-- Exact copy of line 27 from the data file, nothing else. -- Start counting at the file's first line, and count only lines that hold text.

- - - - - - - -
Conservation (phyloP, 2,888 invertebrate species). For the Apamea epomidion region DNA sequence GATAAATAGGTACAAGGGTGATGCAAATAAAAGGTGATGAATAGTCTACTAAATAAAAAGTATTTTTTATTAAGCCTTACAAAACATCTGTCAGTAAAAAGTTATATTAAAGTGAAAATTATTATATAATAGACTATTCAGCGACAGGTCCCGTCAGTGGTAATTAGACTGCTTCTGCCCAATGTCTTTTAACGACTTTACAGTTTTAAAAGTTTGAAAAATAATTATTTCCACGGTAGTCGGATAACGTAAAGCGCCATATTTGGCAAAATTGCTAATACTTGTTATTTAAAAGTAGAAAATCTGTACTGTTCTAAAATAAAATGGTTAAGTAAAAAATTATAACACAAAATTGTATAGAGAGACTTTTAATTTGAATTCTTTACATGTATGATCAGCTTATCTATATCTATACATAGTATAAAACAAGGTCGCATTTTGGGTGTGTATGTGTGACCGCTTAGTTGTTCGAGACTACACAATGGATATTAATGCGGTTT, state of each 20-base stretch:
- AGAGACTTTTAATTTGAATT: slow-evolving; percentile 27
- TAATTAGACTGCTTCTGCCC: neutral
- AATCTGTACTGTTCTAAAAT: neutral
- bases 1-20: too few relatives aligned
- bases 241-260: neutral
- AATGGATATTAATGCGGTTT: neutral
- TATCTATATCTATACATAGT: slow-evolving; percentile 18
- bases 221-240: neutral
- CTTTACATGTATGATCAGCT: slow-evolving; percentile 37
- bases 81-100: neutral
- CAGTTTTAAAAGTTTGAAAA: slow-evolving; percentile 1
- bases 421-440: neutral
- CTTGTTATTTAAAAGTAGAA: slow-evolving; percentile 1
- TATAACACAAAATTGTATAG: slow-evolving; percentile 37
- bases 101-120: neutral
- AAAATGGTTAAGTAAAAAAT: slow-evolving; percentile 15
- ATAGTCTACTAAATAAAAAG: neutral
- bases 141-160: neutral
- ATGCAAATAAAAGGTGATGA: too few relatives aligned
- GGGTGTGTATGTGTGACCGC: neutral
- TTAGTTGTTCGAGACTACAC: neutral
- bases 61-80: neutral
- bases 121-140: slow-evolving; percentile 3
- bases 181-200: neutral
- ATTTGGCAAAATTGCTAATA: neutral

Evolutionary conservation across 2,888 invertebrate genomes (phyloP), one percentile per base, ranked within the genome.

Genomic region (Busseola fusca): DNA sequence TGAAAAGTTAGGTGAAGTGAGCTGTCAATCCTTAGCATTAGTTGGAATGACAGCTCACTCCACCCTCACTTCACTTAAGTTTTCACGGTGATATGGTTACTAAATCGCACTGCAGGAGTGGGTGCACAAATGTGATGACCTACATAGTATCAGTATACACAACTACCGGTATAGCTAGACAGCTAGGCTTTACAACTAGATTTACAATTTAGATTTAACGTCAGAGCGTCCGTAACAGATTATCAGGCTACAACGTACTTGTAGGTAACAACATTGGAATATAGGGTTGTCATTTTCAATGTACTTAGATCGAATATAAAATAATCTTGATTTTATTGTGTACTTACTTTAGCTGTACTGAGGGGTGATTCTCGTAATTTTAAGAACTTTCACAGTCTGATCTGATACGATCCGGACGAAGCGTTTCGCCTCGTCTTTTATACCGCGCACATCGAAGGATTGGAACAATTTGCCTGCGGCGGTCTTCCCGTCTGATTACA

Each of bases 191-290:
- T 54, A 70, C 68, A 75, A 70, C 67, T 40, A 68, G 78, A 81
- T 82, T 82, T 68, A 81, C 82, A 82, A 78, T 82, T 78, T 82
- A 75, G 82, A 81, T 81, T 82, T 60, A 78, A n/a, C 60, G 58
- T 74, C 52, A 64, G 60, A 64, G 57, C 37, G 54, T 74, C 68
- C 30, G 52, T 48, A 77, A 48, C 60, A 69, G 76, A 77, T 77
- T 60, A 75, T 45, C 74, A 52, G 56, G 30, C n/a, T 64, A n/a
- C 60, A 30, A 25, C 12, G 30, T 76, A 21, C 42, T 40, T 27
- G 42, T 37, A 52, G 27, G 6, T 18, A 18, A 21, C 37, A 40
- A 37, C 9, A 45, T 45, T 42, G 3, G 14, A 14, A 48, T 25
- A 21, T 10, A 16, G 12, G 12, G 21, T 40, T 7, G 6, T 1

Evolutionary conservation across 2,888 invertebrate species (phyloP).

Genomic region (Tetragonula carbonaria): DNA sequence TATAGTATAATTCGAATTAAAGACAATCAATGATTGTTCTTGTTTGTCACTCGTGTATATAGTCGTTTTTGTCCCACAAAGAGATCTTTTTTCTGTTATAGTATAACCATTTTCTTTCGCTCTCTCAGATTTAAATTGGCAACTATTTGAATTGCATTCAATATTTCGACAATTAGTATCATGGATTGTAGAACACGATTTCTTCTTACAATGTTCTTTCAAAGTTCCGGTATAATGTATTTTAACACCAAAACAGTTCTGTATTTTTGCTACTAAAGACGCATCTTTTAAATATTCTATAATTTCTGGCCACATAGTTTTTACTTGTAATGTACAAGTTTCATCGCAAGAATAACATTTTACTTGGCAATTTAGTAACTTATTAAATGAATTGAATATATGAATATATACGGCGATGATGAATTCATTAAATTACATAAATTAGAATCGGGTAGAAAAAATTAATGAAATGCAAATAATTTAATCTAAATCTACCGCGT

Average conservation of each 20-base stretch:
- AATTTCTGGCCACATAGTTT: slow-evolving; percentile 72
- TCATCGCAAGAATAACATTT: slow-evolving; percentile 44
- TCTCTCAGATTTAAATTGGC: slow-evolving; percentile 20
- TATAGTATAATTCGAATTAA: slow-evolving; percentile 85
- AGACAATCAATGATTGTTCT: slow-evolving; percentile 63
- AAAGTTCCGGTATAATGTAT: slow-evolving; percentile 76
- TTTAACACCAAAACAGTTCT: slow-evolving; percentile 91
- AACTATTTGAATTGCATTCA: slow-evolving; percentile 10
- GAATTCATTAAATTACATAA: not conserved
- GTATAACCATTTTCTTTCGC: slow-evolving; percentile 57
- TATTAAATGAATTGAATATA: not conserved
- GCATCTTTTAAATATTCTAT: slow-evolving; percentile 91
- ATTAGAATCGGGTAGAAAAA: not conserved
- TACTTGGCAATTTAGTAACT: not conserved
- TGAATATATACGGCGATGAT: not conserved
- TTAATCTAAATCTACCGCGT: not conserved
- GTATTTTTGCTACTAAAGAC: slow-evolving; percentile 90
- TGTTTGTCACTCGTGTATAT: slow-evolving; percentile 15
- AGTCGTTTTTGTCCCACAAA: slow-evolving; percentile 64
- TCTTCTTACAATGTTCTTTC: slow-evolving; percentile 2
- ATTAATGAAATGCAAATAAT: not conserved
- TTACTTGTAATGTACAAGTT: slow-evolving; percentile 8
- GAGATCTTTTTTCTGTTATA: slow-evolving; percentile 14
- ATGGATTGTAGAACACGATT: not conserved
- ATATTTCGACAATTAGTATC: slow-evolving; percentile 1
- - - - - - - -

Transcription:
Evolutionary conservation across 2,888 invertebrate genomes (phyloP), one percentile per base, ranked within the genome.